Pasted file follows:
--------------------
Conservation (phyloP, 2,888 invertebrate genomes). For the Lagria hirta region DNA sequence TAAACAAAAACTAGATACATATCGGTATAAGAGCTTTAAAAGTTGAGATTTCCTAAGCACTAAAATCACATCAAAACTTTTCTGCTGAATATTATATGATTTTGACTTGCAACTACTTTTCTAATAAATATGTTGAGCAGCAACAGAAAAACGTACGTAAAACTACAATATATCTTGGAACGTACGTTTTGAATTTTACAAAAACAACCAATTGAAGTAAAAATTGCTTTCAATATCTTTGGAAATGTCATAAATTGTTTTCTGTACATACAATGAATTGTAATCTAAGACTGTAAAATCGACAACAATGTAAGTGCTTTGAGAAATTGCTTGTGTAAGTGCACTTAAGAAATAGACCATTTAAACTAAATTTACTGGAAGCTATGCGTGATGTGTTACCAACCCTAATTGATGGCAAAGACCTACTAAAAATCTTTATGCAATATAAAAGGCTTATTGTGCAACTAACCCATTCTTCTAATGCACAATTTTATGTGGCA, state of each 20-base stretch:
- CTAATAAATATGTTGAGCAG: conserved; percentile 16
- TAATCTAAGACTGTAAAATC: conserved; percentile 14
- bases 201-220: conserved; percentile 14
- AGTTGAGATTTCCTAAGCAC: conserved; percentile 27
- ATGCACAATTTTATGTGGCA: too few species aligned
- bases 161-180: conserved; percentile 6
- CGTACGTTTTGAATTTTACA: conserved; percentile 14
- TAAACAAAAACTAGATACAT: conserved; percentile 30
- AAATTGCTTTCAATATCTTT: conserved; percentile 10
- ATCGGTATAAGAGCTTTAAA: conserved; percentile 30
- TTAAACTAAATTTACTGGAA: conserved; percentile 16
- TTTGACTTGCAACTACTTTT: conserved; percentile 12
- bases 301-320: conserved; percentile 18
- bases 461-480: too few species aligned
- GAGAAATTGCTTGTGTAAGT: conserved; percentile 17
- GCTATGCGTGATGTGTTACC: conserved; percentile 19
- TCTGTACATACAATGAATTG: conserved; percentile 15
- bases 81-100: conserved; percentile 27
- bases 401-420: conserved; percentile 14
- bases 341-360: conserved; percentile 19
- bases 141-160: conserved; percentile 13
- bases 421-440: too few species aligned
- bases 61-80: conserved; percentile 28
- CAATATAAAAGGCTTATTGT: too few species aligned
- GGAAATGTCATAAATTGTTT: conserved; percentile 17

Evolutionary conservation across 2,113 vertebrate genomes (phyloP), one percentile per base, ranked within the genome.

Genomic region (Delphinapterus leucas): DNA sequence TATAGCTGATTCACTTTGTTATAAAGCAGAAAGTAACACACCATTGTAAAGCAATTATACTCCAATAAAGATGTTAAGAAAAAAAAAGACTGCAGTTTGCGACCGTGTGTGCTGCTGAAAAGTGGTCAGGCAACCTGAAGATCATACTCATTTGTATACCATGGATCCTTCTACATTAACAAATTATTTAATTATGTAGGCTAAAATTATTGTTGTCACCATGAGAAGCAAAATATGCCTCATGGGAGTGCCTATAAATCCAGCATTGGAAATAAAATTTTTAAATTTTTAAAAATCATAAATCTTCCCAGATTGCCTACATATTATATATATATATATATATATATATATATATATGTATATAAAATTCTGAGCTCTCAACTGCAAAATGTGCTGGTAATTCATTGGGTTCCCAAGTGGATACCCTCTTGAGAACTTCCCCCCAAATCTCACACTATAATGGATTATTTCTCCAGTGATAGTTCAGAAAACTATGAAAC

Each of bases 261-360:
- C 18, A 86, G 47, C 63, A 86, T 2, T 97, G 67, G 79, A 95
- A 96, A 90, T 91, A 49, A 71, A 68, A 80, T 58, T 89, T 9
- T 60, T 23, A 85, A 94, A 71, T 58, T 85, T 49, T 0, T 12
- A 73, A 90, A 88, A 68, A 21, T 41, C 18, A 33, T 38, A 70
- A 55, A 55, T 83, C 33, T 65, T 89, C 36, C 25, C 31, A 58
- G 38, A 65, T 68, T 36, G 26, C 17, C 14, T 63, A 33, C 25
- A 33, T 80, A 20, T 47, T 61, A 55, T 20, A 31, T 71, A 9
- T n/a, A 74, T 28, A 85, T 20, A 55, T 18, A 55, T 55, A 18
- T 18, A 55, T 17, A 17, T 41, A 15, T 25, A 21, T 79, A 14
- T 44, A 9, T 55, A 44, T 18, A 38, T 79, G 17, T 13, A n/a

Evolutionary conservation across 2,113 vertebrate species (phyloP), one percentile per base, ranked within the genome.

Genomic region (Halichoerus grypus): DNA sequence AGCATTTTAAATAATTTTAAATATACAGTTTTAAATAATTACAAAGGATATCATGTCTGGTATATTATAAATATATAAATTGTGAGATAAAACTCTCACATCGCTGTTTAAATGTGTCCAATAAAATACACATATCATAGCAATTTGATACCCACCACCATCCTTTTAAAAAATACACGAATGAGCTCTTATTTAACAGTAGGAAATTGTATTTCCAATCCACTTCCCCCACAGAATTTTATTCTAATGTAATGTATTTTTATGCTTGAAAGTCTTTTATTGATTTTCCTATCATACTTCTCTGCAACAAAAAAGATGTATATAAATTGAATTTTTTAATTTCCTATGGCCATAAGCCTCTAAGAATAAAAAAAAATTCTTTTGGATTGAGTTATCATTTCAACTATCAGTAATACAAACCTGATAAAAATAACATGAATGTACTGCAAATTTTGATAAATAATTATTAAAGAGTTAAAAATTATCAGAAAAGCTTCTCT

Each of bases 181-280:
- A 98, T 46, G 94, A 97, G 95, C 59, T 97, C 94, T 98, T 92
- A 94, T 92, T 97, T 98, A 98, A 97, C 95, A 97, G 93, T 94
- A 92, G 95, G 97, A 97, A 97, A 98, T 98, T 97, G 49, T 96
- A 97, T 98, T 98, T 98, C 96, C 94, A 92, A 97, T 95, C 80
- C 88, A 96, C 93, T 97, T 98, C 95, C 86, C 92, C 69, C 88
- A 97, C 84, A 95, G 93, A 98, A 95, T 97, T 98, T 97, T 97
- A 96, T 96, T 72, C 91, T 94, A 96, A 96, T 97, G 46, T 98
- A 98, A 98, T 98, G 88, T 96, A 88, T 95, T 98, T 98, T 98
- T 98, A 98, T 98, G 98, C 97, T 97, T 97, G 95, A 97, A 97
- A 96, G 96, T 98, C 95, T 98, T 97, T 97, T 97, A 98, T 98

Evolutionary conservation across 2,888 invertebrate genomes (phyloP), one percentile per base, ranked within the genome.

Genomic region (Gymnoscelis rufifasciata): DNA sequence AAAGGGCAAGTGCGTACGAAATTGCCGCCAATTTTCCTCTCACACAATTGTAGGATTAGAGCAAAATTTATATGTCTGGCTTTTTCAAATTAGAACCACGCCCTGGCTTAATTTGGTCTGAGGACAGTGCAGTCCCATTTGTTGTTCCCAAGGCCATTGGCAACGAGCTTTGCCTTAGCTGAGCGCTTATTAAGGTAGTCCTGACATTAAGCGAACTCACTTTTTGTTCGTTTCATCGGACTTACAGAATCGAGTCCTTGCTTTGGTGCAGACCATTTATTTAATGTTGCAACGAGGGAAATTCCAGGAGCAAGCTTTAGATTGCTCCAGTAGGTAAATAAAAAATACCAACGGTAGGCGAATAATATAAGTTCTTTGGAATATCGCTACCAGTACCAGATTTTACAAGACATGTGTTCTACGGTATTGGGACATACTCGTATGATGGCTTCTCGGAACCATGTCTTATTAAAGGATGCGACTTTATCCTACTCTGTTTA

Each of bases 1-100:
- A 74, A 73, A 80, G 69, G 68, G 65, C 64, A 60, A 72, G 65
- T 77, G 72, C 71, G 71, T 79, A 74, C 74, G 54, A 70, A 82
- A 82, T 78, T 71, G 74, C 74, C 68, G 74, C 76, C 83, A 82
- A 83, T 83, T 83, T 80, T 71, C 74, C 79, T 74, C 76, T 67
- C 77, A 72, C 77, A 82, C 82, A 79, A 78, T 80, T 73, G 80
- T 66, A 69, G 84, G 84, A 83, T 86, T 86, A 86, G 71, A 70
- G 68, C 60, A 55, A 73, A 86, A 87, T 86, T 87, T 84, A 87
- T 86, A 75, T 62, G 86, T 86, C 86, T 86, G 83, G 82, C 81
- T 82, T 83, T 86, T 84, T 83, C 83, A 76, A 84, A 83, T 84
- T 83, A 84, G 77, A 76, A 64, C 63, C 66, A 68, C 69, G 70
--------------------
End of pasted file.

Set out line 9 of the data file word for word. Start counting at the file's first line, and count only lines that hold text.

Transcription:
- TAAACAAAAACTAGATACAT: conserved; percentile 30